Psychographic factors of the Retail market- Psychographic attributes of a buyer is typically analysed to unearth comprehensive motivations for buying products and brand. However, the process typically will incorporate studying purchaser’s values, opinions and lifestyles (Kumar 2015). The Indian retail sector as per Gopalan, Sreekumar and Satpathy (2016) primarily involves an economic segment which mainly constitute people establishing and highly affluent in respective domains. This segment is recognized to be slightly older and has been employed for a decade or more. However, according to Deshmukh and Mohan (2017), such a segment maintains utmost prosperity and prefers recognized and well-established brands which have been attaining a significant market advantage in the Indian retail sector.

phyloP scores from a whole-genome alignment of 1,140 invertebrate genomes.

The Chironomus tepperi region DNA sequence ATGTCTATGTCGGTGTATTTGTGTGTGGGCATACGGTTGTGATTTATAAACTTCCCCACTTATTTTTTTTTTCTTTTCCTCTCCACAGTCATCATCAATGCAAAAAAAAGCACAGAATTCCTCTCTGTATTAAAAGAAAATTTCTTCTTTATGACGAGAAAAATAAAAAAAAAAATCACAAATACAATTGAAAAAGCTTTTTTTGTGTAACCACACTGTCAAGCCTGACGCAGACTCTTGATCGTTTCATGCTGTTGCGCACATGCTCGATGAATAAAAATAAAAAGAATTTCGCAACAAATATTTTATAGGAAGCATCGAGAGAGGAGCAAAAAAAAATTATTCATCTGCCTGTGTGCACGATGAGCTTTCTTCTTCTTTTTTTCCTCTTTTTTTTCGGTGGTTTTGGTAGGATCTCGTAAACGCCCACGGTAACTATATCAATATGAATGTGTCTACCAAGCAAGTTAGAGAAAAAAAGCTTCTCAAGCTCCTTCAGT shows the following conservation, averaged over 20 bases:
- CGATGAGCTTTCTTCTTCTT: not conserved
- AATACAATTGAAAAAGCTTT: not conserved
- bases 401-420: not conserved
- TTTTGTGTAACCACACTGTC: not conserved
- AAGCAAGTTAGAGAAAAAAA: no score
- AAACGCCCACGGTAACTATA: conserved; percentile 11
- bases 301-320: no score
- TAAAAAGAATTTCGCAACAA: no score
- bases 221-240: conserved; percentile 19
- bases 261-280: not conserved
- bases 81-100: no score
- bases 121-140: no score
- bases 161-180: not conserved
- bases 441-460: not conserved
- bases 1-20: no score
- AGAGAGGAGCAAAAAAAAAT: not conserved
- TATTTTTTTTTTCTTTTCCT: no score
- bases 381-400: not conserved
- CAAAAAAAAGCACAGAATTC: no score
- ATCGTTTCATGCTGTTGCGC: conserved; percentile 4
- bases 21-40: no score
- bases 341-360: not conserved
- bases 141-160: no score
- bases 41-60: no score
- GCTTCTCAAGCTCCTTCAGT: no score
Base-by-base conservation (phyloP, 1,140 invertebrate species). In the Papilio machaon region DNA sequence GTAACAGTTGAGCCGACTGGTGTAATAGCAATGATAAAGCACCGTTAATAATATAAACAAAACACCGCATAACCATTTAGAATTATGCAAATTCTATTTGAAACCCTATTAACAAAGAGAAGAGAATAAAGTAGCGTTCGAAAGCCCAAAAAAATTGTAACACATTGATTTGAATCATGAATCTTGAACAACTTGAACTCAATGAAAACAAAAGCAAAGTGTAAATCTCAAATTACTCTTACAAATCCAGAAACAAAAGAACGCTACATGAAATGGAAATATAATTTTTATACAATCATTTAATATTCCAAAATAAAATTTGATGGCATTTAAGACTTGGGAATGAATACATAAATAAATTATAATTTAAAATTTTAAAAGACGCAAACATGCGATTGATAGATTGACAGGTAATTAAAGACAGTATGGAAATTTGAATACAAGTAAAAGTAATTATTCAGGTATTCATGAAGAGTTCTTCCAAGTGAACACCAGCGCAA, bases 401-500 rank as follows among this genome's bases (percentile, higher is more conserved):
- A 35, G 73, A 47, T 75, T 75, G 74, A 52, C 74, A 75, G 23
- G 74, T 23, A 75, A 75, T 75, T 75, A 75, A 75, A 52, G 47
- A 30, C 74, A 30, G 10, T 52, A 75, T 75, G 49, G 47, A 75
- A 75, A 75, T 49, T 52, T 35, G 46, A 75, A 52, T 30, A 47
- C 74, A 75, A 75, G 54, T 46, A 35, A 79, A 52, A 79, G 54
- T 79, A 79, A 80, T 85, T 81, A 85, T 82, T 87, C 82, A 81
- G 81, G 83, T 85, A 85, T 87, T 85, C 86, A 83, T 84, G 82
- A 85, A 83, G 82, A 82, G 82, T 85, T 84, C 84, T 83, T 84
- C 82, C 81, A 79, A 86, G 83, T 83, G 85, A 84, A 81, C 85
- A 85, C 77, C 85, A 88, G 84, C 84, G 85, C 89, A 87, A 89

Furthermore, as per the view of Bulsara and Trivedi 2016) another important sector recognized as the enjoyer segment primarily involves millennials and could be perceived as the apex segment in relation to urban consumers. This segment as per the view of (Bulsara and Trivedi (2016) possesses the highest monthly remuneration and is further employed mostly in private sectors. The millennials, however, reflect shifting preferences with diverse product choices and styles. As such a consumer segment significantly intends to enrich their lives; they show immense integration towards consumer rights and protection of the environment (Badgaiyan and Verma 2015). Woolworths can take this type of psychographic dimensions as a significant opportunity and develop its marketing strategy in a way to successfully magnetize higher rate of Indian consumers. In such situations, Woolworths should draw strategy from one of its toughest competitors Coles and further implement it while penetrating Indian retail market. Paul, Sankaranarayanan and Mekoth (2016) have revealed Coles recently has been focusing on ‘putting out fires’ in its business by proficiently shifting its strategy to emphasize more on satisfying affluent customer base and attaining demands of tech-savvy millennia buyers. As a significant proportion of Woolworths' consumers in India will belong to the employment segment, they will show a higher degree of preference in shopping in the evening (Arora 2017). Thus Woolworths should ensure its all fresh departments are full and easily accessible in the evening so that the evening buyer segment is highly satisfied with their services.